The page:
We are around to see it, and perhaps it's human nature to be underwhelmed by whatever actually happens. I'm glad I wasn't like that, glad that getting my first iPod make me proud to be a human being, to belong to the same race who created that device. And I still am, still delight that I can phone people from the train, listen to Mozart as I clomp around the city. And even given the tradeoffs—people whistle less, but then, they'll have all recorded music at their disposal any time of the day or night—it's a pretty good deal. That goes against the common wisdom, I know. We're supposed to be concerned about all this stuff, what it's doing to us, the idea that we might change, as if we were perfect to begin with and should have stopped developing at some point centuries ago. Stop the presses: we weren't perfect.. 
    Worrying about technology is an empty question., as you can see if you turn around and apply it to any technological development in the past. Was the telephone a good thing? It ended the practice of paying social visits. Were antibiotics a good thing? They ended the special world of sanitariums. You can debate any development—the bicycle, the automobile, television. They're all part of a process. Autos had bad effects, sure, but they also had good effects and, ultimately, they were what happened. Technology is a process, unfolding. There's no going back for a redo. We should give ourselves more credit. It isn't so much that technology wins, as we win, embracing the change that we want, that improves our lives, in the main. Technology wins because we make it win, even though we immediately doubt and second guess and worry about what we've just done. We ought to trust our own judgment a little more.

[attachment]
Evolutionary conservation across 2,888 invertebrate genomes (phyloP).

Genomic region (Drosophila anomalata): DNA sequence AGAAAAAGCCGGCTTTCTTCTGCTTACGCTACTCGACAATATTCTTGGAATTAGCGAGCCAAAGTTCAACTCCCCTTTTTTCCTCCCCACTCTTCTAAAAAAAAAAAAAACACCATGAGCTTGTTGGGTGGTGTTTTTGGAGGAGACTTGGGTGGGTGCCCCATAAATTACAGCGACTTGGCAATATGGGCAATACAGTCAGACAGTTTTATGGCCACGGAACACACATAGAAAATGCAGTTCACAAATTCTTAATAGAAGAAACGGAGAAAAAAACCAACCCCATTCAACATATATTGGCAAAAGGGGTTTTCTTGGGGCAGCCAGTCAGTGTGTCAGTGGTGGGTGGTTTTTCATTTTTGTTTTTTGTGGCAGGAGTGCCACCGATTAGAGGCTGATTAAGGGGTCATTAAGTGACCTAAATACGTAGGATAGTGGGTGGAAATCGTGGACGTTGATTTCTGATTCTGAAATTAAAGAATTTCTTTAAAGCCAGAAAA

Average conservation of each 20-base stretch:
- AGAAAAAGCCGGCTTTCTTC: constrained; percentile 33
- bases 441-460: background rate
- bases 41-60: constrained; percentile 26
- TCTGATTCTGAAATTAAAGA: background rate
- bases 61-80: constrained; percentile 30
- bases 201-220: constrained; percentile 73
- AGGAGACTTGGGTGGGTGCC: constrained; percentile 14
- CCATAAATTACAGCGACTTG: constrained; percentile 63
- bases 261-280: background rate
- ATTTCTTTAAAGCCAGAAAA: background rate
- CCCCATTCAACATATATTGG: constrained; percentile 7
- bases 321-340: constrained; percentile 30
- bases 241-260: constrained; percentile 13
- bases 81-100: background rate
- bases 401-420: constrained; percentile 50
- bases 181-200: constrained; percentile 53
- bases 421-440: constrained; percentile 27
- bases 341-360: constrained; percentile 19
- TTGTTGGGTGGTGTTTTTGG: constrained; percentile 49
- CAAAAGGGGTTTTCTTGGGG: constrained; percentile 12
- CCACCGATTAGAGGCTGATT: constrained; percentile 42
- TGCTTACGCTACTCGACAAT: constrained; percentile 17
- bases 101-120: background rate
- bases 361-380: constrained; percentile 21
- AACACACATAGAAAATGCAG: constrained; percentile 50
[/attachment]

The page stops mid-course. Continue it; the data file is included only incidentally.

Monday, February 17, 2014

Young man with a suitcase

     A combination of things drew my attention to the young man hurrying past me one morning recently. That gray fedora, of course, not unknown but certainly not common, particularly in February. A sports jacket instead of a winter coat, despite the deep cold, the jacket being of what looked like velvet, of a rich blue, almost purple. The black gloves. And that large, old-fashioned suitcase with brass clasps. It seemed like it had something special in it: a ventriloquist's dummy, maybe. A magic act. A bear costume.